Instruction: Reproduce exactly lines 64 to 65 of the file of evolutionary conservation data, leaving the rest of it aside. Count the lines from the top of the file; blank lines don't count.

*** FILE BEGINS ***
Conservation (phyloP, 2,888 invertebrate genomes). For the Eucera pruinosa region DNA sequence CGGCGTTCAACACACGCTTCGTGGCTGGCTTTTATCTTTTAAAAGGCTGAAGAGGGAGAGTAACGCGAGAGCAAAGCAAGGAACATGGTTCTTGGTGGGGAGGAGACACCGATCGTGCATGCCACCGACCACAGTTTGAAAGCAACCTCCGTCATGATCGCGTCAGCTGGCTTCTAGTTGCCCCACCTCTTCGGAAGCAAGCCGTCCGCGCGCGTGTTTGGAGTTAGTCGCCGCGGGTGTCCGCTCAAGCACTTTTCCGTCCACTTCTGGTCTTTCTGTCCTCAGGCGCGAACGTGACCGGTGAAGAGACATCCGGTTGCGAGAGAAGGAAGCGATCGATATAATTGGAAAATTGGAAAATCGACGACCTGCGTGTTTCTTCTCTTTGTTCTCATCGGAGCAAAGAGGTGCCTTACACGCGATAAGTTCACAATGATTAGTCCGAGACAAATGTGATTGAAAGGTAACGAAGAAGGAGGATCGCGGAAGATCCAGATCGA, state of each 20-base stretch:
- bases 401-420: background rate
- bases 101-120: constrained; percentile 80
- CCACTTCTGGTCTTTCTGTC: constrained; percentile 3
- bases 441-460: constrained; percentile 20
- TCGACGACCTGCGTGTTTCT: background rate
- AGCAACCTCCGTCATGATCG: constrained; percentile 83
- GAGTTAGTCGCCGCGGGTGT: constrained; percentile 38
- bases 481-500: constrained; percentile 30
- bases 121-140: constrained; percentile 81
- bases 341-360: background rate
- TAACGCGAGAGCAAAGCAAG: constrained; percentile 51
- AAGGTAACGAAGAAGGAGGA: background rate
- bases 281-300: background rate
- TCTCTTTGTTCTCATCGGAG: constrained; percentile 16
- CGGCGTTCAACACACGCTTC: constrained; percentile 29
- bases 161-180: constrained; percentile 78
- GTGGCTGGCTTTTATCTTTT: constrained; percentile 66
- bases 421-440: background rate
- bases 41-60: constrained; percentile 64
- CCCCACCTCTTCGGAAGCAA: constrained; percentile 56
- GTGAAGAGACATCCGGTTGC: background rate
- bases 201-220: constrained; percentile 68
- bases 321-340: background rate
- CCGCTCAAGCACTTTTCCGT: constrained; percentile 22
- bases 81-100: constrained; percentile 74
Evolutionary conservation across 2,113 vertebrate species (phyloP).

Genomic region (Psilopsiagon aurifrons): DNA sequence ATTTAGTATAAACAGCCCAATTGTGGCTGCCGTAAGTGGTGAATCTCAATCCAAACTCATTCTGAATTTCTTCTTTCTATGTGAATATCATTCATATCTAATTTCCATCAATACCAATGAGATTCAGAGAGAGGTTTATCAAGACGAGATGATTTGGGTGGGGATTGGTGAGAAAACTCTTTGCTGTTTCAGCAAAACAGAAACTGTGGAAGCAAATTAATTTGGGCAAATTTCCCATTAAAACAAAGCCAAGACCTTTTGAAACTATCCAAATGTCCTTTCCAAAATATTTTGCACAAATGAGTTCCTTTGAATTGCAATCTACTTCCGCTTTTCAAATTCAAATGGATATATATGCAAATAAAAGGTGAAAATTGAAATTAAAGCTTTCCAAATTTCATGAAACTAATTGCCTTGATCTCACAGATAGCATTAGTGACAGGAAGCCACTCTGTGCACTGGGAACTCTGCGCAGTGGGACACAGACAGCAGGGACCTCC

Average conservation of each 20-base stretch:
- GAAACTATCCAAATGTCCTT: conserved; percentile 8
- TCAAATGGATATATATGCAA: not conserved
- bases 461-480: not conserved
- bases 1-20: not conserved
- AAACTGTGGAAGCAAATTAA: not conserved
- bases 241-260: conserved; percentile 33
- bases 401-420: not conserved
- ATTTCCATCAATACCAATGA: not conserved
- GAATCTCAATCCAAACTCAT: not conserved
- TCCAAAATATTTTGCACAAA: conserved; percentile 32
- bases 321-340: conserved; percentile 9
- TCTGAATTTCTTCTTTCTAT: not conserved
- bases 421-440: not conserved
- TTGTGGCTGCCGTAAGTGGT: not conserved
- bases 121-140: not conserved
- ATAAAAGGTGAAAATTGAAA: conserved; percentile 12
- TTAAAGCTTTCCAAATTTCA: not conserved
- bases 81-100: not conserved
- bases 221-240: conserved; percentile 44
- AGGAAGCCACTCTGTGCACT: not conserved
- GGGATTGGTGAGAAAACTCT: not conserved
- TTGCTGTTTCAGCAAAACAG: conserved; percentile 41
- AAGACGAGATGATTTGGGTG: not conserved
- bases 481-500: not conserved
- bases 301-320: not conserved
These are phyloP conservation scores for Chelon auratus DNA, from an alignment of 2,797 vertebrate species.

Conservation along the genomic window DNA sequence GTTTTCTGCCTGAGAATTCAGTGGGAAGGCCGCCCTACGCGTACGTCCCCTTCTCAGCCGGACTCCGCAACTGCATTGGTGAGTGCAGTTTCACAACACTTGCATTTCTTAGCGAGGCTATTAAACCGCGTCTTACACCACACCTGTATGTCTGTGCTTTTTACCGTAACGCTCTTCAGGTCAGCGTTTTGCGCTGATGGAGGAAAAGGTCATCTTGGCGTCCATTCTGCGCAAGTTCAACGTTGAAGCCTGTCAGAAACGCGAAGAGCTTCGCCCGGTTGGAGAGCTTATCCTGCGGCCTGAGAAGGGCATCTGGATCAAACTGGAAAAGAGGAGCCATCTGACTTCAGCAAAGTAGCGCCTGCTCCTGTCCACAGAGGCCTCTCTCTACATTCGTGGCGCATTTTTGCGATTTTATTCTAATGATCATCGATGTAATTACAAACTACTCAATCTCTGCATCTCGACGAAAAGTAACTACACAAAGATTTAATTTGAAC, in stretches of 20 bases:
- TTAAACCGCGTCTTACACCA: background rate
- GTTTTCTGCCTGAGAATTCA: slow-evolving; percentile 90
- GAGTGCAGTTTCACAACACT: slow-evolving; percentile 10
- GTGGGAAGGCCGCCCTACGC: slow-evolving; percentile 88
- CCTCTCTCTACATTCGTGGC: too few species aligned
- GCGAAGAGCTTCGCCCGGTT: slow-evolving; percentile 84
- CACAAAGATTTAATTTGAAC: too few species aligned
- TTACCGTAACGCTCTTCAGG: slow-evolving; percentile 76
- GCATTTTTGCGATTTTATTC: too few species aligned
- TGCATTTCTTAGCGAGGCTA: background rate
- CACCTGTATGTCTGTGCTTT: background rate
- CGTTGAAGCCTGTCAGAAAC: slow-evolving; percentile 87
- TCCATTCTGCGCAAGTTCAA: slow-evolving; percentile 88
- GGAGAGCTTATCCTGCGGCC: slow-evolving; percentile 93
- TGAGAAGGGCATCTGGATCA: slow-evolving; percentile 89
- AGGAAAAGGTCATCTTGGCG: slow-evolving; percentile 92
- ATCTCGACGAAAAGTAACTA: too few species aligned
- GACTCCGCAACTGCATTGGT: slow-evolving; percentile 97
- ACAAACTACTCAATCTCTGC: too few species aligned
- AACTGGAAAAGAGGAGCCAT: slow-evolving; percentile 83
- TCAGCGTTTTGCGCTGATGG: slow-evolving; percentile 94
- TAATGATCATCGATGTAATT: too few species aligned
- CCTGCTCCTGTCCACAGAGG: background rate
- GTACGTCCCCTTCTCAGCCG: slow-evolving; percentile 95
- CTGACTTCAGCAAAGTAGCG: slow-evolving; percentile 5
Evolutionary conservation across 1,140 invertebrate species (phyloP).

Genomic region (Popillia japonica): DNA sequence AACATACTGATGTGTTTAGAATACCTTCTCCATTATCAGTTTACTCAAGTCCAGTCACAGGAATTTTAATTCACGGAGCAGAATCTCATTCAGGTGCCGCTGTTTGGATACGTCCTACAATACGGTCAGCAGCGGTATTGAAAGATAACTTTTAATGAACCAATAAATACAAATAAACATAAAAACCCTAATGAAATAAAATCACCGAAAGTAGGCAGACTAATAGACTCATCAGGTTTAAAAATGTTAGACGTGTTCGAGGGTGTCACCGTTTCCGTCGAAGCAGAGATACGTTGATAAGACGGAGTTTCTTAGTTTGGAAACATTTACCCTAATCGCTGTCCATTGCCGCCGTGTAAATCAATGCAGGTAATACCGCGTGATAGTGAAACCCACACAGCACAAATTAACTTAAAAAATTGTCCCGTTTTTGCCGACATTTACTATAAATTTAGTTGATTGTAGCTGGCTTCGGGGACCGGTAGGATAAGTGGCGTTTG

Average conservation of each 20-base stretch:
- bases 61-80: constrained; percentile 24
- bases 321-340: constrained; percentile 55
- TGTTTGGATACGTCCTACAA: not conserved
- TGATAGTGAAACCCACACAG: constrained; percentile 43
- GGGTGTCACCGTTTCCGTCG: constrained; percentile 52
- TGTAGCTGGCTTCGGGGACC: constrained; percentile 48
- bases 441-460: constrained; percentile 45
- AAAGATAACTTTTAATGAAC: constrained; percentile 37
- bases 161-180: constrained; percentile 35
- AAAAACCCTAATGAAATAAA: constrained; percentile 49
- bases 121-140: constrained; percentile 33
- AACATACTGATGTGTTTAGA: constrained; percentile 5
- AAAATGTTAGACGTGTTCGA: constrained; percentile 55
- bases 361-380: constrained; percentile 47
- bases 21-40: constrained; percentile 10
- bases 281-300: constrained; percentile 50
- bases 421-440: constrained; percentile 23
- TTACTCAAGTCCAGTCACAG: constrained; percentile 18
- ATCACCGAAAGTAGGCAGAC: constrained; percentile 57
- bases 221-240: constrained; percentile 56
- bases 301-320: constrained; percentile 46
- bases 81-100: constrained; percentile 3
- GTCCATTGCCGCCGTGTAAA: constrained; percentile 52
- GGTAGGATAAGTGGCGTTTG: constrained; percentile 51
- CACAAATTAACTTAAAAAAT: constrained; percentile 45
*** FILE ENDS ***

- TTACCGTAACGCTCTTCAGG: slow-evolving; percentile 76
- GCATTTTTGCGATTTTATTC: too few species aligned